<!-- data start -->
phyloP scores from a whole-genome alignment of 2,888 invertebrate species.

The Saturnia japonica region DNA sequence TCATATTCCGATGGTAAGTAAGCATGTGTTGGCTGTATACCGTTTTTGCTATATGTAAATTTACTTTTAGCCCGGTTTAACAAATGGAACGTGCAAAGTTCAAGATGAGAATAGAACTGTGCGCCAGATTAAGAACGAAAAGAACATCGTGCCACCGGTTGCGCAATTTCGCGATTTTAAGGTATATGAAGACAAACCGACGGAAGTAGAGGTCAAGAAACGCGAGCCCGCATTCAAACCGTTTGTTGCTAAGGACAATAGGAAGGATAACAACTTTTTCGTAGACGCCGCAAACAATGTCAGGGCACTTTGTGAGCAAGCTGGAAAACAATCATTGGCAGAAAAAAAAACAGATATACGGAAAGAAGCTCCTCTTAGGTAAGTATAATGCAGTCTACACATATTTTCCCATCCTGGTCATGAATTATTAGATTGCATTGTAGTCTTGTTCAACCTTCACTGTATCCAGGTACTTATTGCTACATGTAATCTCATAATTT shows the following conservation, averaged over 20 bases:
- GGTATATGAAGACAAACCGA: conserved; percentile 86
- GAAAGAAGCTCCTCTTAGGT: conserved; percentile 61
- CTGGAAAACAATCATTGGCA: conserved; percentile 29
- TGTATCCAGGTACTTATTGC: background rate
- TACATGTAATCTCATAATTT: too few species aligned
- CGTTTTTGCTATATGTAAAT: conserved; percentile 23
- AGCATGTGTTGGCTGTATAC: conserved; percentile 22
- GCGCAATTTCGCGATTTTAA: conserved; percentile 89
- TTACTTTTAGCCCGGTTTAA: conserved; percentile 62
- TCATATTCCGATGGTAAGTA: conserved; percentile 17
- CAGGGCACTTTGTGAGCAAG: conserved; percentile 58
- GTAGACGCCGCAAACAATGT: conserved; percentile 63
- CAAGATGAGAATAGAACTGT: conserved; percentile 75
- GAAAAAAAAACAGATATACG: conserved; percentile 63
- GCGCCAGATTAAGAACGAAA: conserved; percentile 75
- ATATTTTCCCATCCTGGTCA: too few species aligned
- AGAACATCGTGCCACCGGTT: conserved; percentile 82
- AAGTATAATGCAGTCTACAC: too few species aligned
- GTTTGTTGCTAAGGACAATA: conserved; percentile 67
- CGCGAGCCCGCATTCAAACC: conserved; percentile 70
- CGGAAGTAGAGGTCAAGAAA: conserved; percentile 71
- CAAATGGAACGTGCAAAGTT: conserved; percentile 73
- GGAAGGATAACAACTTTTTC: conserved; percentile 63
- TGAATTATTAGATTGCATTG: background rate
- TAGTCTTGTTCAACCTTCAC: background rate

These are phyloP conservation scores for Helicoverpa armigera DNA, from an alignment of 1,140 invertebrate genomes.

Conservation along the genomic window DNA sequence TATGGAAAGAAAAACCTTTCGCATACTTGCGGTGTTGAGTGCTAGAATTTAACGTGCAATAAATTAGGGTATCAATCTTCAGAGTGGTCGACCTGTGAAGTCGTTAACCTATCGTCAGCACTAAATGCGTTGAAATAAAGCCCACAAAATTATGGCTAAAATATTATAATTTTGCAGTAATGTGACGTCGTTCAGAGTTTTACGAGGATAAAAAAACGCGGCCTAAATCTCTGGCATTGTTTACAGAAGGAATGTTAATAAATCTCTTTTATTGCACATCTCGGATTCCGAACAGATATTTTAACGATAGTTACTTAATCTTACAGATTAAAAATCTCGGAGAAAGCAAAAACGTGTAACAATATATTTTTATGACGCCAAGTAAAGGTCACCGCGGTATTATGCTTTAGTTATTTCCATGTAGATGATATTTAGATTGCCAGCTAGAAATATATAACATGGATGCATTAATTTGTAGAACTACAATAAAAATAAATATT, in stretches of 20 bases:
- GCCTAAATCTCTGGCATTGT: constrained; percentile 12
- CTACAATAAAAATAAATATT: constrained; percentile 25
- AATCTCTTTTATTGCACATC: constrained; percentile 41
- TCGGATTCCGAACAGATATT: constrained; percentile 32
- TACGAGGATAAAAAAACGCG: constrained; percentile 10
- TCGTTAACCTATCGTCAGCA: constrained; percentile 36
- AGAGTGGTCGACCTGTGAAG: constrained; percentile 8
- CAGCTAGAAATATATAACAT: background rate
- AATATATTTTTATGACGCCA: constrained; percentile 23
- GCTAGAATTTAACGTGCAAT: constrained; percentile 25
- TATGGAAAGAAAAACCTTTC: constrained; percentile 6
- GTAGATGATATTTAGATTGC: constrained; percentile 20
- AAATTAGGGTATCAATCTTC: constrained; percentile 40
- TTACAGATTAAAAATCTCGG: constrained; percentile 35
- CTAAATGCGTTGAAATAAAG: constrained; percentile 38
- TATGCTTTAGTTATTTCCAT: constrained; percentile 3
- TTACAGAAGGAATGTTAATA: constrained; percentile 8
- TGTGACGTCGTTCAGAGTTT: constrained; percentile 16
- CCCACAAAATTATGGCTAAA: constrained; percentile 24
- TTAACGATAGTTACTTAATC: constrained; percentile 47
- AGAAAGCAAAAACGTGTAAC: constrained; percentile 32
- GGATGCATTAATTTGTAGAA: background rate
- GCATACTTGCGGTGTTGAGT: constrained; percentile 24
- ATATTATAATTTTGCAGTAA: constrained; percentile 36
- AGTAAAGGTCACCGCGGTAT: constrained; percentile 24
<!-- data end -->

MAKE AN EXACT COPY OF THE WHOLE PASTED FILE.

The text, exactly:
phyloP scores from a whole-genome alignment of 2,888 invertebrate species.

The Saturnia japonica region DNA sequence TCATATTCCGATGGTAAGTAAGCATGTGTTGGCTGTATACCGTTTTTGCTATATGTAAATTTACTTTTAGCCCGGTTTAACAAATGGAACGTGCAAAGTTCAAGATGAGAATAGAACTGTGCGCCAGATTAAGAACGAAAAGAACATCGTGCCACCGGTTGCGCAATTTCGCGATTTTAAGGTATATGAAGACAAACCGACGGAAGTAGAGGTCAAGAAACGCGAGCCCGCATTCAAACCGTTTGTTGCTAAGGACAATAGGAAGGATAACAACTTTTTCGTAGACGCCGCAAACAATGTCAGGGCACTTTGTGAGCAAGCTGGAAAACAATCATTGGCAGAAAAAAAAACAGATATACGGAAAGAAGCTCCTCTTAGGTAAGTATAATGCAGTCTACACATATTTTCCCATCCTGGTCATGAATTATTAGATTGCATTGTAGTCTTGTTCAACCTTCACTGTATCCAGGTACTTATTGCTACATGTAATCTCATAATTT shows the following conservation, averaged over 20 bases:
- GGTATATGAAGACAAACCGA: conserved; percentile 86
- GAAAGAAGCTCCTCTTAGGT: conserved; percentile 61
- CTGGAAAACAATCATTGGCA: conserved; percentile 29
- TGTATCCAGGTACTTATTGC: background rate
- TACATGTAATCTCATAATTT: too few species aligned
- CGTTTTTGCTATATGTAAAT: conserved; percentile 23
- AGCATGTGTTGGCTGTATAC: conserved; percentile 22
- GCGCAATTTCGCGATTTTAA: conserved; percentile 89
- TTACTTTTAGCCCGGTTTAA: conserved; percentile 62
- TCATATTCCGATGGTAAGTA: conserved; percentile 17
- CAGGGCACTTTGTGAGCAAG: conserved; percentile 58
- GTAGACGCCGCAAACAATGT: conserved; percentile 63
- CAAGATGAGAATAGAACTGT: conserved; percentile 75
- GAAAAAAAAACAGATATACG: conserved; percentile 63
- GCGCCAGATTAAGAACGAAA: conserved; percentile 75
- ATATTTTCCCATCCTGGTCA: too few species aligned
- AGAACATCGTGCCACCGGTT: conserved; percentile 82
- AAGTATAATGCAGTCTACAC: too few species aligned
- GTTTGTTGCTAAGGACAATA: conserved; percentile 67
- CGCGAGCCCGCATTCAAACC: conserved; percentile 70
- CGGAAGTAGAGGTCAAGAAA: conserved; percentile 71
- CAAATGGAACGTGCAAAGTT: conserved; percentile 73
- GGAAGGATAACAACTTTTTC: conserved; percentile 63
- TGAATTATTAGATTGCATTG: background rate
- TAGTCTTGTTCAACCTTCAC: background rate

These are phyloP conservation scores for Helicoverpa armigera DNA, from an alignment of 1,140 invertebrate genomes.

Conservation along the genomic window DNA sequence TATGGAAAGAAAAACCTTTCGCATACTTGCGGTGTTGAGTGCTAGAATTTAACGTGCAATAAATTAGGGTATCAATCTTCAGAGTGGTCGACCTGTGAAGTCGTTAACCTATCGTCAGCACTAAATGCGTTGAAATAAAGCCCACAAAATTATGGCTAAAATATTATAATTTTGCAGTAATGTGACGTCGTTCAGAGTTTTACGAGGATAAAAAAACGCGGCCTAAATCTCTGGCATTGTTTACAGAAGGAATGTTAATAAATCTCTTTTATTGCACATCTCGGATTCCGAACAGATATTTTAACGATAGTTACTTAATCTTACAGATTAAAAATCTCGGAGAAAGCAAAAACGTGTAACAATATATTTTTATGACGCCAAGTAAAGGTCACCGCGGTATTATGCTTTAGTTATTTCCATGTAGATGATATTTAGATTGCCAGCTAGAAATATATAACATGGATGCATTAATTTGTAGAACTACAATAAAAATAAATATT, in stretches of 20 bases:
- GCCTAAATCTCTGGCATTGT: constrained; percentile 12
- CTACAATAAAAATAAATATT: constrained; percentile 25
- AATCTCTTTTATTGCACATC: constrained; percentile 41
- TCGGATTCCGAACAGATATT: constrained; percentile 32
- TACGAGGATAAAAAAACGCG: constrained; percentile 10
- TCGTTAACCTATCGTCAGCA: constrained; percentile 36
- AGAGTGGTCGACCTGTGAAG: constrained; percentile 8
- CAGCTAGAAATATATAACAT: background rate
- AATATATTTTTATGACGCCA: constrained; percentile 23
- GCTAGAATTTAACGTGCAAT: constrained; percentile 25
- TATGGAAAGAAAAACCTTTC: constrained; percentile 6
- GTAGATGATATTTAGATTGC: constrained; percentile 20
- AAATTAGGGTATCAATCTTC: constrained; percentile 40
- TTACAGATTAAAAATCTCGG: constrained; percentile 35
- CTAAATGCGTTGAAATAAAG: constrained; percentile 38
- TATGCTTTAGTTATTTCCAT: constrained; percentile 3
- TTACAGAAGGAATGTTAATA: constrained; percentile 8
- TGTGACGTCGTTCAGAGTTT: constrained; percentile 16
- CCCACAAAATTATGGCTAAA: constrained; percentile 24
- TTAACGATAGTTACTTAATC: constrained; percentile 47
- AGAAAGCAAAAACGTGTAAC: constrained; percentile 32
- GGATGCATTAATTTGTAGAA: background rate
- GCATACTTGCGGTGTTGAGT: constrained; percentile 24
- ATATTATAATTTTGCAGTAA: constrained; percentile 36
- AGTAAAGGTCACCGCGGTAT: constrained; percentile 24